Focus on Jesus. Bob Prall taught me to say, "I don't have answers to every question. But if my conclusion about Jesus is wrong, I have a bigger problem. What do I do with the evidence for His resurrection, His deity and the prophecies He fulfilled? And what do I do with changed lives, including my own?"

I don't have complete answers to every concern you will encounter, but in what follows I'll outline some short responses that might be useful.

The second question is:

2. Why is there evil and suffering?

Sigmund Freud called religion an illusion that humans invent to satisfy their security needs. To him, a benevolent, all-powerful God seemed incongruent with natural disasters and human evil.

God, though sovereign, gave us freedom to follow Him or to disobey Him. Oxford scholar C.S. Lewis estimated that eighty percent of human suffering stems from human choice. Lewis called pain "God's megaphone" that alerts us to our need for Him.{6} This response does not answer all concerns (because God sometimes does intervene to thwart evil) but it suggests that the problem of evil is not as great an intellectual obstacle to belief as some imagine.

Pain's emotional barrier to belief, however, remains formidable. When I see God, items on my long list of questions for Him will include a painful and unwanted divorce, betrayal by trusted coworkers, and all sorts of disappointing human behavior and natural disasters. Yet in Jesus' life, death, and resurrection{7} I have seen enough to trust Him when He says He "causes all things to work together for good to those who love God."{8}

3. What about those who never hear of Jesus?

Moses said, "The secret things belong to the LORD."{9} Some issues may remain mysteries. God's perfect love and justice far exceed our own. Whatever He decides will be loving and fair. One can make a case that God will make the necessary information available to someone who wants to know Him. An example: Cornelius, a devout military official. The New Testament records that God assigned Peter to tell him about Jesus.{10}

A friend once told me that many asking this question seek a personal loophole, a way so they won't need to believe in Christ. That statement angered me, but it also described me. C.S. Lewis in Mere Christianity wrote, "If you are worried about the people outside [of faith in Christ], the most unreasonable thing you can do is to remain outside yourself."{11} If Christianity is true, the most logical behavior for someone concerned about those without Christ's message would be to trust Christ and go tell them about Him.

Here's a tip: When someone asks you a difficult question, if you don't know the answer, admit it. Many skeptics appreciate honesty. Don't bluff. It's dishonest and often detectable.

4. What about all the contradictions in the Bible?

Ask your questioner for specific examples of contradictions. Often people have none, but rely on hearsay. If there is a specific example, consider these guidelines as you respond.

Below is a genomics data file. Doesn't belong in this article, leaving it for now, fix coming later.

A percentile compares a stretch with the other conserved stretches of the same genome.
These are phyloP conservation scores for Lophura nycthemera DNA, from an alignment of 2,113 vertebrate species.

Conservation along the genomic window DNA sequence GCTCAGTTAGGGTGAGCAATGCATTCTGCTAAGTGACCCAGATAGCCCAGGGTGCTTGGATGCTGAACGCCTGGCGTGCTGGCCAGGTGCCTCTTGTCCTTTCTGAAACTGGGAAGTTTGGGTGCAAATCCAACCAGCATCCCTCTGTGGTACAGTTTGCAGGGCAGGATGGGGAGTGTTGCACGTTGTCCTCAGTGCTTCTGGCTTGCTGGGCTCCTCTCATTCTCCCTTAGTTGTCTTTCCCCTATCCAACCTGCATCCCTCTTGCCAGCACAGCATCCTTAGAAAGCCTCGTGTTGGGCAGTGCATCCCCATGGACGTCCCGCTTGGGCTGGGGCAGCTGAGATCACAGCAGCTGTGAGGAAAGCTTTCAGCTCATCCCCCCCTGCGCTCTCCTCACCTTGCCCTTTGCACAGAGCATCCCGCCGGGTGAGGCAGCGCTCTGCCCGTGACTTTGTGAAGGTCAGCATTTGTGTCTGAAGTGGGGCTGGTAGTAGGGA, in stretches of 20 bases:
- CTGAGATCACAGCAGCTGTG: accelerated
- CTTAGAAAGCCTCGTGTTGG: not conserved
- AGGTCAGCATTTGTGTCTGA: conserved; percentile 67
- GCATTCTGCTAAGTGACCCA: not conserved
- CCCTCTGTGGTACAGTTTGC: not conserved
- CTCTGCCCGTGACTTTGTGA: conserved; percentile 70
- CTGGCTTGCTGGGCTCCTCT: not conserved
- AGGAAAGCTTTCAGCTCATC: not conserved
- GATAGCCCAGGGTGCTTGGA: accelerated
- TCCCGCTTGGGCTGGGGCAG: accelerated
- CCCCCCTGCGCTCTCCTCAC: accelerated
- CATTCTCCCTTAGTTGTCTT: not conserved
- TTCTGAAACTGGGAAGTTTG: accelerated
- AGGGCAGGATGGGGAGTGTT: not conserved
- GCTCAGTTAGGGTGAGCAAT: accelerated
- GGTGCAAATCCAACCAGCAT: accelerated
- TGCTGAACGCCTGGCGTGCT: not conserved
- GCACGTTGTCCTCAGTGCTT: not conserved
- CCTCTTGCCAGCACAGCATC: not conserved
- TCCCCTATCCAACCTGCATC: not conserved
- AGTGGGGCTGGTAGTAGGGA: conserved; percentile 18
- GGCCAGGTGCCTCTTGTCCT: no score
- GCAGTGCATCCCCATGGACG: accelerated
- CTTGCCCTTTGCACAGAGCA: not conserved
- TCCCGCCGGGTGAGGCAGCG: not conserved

Omission does not necessarily create contradiction. Luke, for example, writes of two angels at Jesus' tomb after the Resurrection.{12} Matthew mentions "an angel."{13} Is this a contradiction? If Matthew stated that only one angel was present, the accounts would be dissonant. As it stands, they can be harmonized.

Differing accounts aren't necessarily contradictory. Matthew and Luke, for example, differ in their accounts of Jesus' birth. Luke records Joseph and Mary starting in Nazareth, traveling to Bethlehem (Jesus' birthplace), and returning to Nazareth.{14} Matthew starts with Jesus' birth in Bethlehem, relates the family's journey to Egypt to escape King Herod's rage, and recounts their travel to Nazareth after Herod's death.{15} The Gospels never claim to be exhaustive records. Biographers must be selective. The accounts seem complementary, not contradictory.

Time precludes more complex examples here. But time and again, supposed biblical problems fade in light of logic, history, and archaeology. The Bible's track record under scrutiny argues for its trustworthiness.

5. Isn't Christianity just a psychological crutch?

My mentor Bob Prall has often said, "If Christianity is a psychological crutch, then Jesus Christ came because there was an epidemic of broken legs." Christianity claims to meet real human needs such as those for forgiveness, love, identity and self-acceptance. We might describe Jesus not as a crutch but an iron lung, essential for life itself.

Christian faith and its benefits can be described in psychological terms but that does not negate its validity. "Does it work?" is not the same question as, "Is it true?" Evidence supports Christianity's truthfulness, so we would expect it to work in individual lives, as millions attest.

A caution as you answer questions: Don't offer "proof" but rather evidences for faith. "Proof" can imply an airtight case, which you don't have. Aim for certainty "beyond a reasonable doubt," just as an attorney might in court.